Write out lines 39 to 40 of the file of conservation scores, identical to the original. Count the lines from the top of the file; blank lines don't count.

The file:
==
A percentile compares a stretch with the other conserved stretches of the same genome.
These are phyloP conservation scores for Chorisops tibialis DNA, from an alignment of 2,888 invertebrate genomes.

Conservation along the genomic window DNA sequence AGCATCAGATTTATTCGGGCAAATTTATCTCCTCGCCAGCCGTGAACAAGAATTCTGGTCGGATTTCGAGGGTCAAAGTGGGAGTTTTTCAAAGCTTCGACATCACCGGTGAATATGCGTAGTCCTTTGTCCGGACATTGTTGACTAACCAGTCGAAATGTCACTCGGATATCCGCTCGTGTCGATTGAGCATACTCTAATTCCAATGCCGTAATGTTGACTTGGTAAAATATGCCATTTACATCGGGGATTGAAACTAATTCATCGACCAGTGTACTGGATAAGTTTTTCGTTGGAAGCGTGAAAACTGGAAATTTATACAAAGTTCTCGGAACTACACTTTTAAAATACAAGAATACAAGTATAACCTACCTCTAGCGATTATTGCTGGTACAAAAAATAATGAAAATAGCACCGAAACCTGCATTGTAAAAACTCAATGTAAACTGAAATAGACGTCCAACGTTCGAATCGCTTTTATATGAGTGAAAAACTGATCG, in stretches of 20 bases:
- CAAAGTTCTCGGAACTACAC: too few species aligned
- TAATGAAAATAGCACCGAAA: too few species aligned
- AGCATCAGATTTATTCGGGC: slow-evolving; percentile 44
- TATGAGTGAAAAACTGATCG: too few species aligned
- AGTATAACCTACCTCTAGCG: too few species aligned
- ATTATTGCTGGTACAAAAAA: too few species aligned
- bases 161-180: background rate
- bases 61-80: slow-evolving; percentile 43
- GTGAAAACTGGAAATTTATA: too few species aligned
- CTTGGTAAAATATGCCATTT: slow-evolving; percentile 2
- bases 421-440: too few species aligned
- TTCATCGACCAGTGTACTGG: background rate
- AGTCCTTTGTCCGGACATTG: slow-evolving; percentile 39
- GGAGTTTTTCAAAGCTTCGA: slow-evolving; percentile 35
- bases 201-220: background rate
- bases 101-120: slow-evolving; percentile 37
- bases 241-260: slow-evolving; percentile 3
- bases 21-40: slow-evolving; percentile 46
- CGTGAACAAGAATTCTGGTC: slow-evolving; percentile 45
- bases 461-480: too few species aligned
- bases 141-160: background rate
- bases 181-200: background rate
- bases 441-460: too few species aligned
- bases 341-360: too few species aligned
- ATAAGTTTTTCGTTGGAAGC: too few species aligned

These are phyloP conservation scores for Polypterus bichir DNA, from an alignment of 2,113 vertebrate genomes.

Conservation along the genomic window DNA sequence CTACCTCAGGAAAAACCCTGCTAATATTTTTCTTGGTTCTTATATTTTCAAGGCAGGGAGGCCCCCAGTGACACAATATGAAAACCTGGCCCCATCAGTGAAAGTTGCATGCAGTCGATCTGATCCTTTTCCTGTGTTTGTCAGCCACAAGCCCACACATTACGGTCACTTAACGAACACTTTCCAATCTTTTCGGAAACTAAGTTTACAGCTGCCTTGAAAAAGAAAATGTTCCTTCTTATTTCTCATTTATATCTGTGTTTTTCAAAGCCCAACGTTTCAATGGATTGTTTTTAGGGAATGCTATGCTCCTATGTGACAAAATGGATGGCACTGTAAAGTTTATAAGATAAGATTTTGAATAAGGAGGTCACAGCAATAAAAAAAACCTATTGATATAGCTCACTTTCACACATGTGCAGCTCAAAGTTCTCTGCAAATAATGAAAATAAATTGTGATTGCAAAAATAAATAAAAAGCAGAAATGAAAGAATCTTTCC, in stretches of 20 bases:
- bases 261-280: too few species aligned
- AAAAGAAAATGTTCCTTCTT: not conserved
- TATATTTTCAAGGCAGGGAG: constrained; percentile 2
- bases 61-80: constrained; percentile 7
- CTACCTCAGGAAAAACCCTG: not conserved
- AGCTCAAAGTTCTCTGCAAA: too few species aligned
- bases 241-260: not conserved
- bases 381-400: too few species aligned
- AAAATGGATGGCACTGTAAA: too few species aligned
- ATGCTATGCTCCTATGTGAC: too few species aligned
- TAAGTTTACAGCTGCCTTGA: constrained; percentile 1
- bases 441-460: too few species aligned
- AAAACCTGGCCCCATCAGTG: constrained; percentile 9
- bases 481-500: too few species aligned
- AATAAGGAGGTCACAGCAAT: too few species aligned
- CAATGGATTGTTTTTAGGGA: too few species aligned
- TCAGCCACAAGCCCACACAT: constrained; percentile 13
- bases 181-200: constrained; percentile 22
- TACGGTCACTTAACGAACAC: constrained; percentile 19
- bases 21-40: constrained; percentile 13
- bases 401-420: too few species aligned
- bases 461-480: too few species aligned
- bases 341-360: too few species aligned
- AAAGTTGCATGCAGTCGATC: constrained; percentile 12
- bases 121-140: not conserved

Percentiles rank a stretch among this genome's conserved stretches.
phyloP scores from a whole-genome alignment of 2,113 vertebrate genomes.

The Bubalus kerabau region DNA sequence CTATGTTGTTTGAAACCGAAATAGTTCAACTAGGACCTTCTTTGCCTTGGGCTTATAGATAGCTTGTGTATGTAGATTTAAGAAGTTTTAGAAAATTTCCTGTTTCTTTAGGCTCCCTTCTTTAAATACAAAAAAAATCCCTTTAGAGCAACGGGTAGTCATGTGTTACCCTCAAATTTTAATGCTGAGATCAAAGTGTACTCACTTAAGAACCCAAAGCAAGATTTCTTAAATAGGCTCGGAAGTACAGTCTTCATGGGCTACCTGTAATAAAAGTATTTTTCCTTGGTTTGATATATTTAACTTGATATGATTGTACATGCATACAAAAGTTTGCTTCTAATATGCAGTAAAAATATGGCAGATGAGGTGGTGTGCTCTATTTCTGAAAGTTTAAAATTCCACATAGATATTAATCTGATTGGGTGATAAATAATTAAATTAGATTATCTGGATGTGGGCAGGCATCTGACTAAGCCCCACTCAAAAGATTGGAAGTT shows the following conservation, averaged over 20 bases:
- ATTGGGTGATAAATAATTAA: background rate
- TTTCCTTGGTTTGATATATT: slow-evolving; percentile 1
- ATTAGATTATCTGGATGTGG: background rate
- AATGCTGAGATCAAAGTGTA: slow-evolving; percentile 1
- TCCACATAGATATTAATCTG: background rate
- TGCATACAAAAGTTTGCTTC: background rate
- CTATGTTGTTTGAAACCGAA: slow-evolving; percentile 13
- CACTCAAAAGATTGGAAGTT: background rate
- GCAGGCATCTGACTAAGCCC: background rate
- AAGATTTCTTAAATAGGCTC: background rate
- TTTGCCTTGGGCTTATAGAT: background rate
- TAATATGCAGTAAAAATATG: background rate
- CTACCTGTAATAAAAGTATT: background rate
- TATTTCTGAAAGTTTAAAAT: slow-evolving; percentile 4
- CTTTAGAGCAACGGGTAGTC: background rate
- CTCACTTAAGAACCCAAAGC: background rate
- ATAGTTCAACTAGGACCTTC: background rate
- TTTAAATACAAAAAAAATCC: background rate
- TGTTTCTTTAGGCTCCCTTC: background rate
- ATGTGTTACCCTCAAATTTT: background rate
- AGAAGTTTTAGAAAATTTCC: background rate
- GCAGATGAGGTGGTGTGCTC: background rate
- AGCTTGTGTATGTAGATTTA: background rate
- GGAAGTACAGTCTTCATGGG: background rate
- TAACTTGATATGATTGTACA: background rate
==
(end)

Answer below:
- AAAATGGATGGCACTGTAAA: too few species aligned
- ATGCTATGCTCCTATGTGAC: too few species aligned